Four Days of March Madness Generates More Than Entire Political Campaign
The popularity of sports betting in the U.S. is growing by the day. The conservative estimates are that over 40 million people across the U.S and Canada indulge in some form of sports betting. It does not surprise anyone that fantasy sports betting companies like FanDuel and DraftKings are valued at over $1 billion dollars. An interesting article in the Washington Post gives us an idea of just how big the sports betting sector really is.
The article points out that about $7 billion was spent on the entire 2012 election pales. While this sounds an astronomical amount, it pales in comparison to sports betting. This month’s March Madness NCAA Tournament has seen record wagers being placed. It is estimated that the same amount of $7 billion was gambled from Monday to Thursday in the last week alone.
To put it in simply in four days of March Madness Americans spent more money gambling than the entire 2012 Republican election pale. Even more interesting is the fact that that over 40 million people are responsible for this amount which means about 12.6 percent of the population of 316 million people gambled in the NCAA Tournament.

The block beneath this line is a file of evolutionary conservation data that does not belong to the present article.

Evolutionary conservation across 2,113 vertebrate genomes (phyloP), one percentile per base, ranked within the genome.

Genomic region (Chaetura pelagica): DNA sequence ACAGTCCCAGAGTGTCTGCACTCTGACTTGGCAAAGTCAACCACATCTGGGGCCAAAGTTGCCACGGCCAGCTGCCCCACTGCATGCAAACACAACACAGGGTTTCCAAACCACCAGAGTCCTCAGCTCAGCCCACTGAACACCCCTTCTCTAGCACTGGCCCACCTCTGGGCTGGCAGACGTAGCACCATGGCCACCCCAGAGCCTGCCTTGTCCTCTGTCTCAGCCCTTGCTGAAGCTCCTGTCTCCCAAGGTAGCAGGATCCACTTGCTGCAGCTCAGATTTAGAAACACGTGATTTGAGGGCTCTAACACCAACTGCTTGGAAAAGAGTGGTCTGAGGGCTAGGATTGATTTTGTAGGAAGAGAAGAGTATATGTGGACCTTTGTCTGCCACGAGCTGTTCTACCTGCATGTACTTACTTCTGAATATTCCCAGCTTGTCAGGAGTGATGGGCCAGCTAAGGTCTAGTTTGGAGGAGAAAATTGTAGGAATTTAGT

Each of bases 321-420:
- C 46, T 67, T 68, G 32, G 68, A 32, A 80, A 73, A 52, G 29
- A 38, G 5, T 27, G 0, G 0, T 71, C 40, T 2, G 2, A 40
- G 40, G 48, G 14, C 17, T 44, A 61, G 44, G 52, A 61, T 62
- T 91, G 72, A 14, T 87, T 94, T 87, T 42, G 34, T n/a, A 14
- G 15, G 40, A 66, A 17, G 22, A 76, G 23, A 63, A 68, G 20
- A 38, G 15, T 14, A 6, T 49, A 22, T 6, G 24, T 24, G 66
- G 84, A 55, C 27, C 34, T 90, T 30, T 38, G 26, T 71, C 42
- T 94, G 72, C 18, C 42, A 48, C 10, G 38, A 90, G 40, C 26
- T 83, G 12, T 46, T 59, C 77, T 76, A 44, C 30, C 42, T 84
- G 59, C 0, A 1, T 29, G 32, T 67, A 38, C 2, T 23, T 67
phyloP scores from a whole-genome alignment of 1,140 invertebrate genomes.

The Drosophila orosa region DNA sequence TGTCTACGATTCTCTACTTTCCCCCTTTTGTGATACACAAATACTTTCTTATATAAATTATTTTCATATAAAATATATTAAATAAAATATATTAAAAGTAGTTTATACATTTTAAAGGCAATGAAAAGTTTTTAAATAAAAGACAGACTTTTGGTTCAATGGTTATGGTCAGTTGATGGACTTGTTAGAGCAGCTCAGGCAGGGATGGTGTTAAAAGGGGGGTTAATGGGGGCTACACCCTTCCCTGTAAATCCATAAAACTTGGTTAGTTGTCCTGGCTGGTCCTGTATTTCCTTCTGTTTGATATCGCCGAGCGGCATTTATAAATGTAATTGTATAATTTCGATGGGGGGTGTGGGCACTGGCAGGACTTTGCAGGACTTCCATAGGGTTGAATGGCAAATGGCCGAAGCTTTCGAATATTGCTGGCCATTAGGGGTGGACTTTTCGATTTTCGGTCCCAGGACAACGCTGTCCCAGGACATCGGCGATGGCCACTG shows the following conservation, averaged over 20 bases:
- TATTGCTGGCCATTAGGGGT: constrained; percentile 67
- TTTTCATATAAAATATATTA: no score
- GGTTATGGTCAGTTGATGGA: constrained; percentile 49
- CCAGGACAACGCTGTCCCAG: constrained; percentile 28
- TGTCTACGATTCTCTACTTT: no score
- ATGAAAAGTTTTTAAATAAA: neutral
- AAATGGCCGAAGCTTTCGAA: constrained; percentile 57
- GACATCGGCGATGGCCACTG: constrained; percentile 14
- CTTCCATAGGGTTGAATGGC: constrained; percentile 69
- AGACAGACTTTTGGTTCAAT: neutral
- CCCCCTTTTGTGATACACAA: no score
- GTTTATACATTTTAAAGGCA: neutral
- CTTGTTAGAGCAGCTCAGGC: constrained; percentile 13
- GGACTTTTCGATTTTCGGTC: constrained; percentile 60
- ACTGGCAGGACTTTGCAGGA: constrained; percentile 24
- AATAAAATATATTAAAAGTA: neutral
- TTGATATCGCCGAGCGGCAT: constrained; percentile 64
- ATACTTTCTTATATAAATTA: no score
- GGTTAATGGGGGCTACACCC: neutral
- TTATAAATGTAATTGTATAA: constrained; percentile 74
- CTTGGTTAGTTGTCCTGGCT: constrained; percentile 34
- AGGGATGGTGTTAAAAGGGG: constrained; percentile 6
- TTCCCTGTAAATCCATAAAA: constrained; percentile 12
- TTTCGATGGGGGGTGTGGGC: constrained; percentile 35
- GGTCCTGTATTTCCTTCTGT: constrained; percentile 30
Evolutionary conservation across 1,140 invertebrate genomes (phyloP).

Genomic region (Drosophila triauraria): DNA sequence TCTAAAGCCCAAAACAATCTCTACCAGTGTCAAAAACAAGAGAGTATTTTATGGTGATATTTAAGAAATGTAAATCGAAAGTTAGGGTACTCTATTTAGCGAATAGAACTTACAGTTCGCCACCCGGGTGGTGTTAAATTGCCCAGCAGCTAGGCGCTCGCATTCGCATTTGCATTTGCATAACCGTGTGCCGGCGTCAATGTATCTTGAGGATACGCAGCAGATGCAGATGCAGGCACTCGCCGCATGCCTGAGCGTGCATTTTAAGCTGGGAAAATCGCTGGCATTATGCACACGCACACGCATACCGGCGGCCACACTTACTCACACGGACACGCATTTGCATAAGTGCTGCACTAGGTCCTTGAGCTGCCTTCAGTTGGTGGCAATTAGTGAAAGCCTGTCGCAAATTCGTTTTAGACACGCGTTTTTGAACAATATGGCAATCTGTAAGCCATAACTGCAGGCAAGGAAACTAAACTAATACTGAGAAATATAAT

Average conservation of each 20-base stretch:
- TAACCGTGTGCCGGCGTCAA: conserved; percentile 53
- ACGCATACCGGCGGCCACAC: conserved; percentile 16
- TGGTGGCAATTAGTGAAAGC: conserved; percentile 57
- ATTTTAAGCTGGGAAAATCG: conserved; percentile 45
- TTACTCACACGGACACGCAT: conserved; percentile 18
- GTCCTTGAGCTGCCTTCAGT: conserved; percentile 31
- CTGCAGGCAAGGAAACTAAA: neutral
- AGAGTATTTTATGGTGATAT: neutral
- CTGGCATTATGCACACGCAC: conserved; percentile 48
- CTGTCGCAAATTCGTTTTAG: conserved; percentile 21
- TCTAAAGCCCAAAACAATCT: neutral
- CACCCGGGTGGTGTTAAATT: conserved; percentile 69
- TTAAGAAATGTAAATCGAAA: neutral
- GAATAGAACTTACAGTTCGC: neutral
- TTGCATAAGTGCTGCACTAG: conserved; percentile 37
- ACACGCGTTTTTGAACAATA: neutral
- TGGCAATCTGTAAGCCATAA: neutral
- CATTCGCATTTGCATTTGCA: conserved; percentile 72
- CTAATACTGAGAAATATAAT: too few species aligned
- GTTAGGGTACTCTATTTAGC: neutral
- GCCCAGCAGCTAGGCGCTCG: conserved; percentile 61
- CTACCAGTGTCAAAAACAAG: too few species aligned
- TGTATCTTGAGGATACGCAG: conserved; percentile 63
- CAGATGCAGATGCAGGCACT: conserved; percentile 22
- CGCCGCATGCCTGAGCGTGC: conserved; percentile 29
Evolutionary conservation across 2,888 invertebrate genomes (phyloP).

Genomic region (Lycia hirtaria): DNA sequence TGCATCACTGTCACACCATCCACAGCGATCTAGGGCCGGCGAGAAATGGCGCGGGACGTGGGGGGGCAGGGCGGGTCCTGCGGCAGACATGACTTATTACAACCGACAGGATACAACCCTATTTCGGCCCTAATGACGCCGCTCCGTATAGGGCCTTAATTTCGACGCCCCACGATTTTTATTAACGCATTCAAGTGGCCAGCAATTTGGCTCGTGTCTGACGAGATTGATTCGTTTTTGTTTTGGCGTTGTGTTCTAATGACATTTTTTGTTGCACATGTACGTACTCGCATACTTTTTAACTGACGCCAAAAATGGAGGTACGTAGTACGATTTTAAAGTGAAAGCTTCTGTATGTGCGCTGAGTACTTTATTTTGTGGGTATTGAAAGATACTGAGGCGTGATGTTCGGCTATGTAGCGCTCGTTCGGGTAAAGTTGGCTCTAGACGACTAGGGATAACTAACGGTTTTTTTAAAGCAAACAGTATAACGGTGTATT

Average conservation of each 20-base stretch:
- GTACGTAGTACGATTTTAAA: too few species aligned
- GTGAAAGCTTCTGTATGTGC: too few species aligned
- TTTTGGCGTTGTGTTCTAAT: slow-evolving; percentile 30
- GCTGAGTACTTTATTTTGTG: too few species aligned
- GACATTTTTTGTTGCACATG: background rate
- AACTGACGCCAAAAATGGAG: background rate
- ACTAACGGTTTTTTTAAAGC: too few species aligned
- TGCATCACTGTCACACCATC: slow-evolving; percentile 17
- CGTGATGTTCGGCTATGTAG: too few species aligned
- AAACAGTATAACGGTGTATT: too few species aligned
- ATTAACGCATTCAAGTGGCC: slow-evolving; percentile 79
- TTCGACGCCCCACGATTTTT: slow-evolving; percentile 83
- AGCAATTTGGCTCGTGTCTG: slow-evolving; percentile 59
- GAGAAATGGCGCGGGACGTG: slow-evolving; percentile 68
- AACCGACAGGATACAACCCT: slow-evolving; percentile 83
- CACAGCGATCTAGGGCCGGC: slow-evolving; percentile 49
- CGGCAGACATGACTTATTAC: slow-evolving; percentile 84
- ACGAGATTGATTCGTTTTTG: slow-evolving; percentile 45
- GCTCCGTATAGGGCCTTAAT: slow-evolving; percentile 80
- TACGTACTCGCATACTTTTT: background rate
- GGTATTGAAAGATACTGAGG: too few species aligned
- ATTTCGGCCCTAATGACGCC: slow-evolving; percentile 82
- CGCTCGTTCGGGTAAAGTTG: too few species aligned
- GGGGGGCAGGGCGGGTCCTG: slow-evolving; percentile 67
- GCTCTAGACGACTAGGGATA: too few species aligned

In contrast about $3.7 billion was spent and raised on the 2014 mid-term elections. This sum was raised from just 666,773 individuals which means only about 0.2 percent of the population. Bottom line is that Americans are spending billions on sports betting whether legal or illegal. The growing debate over whether sports betting will be legalized is becoming rather farcical as the politicians cannot ignore the fact that average Americans far prefer to have a bet on their favorite team than getting involved in politics.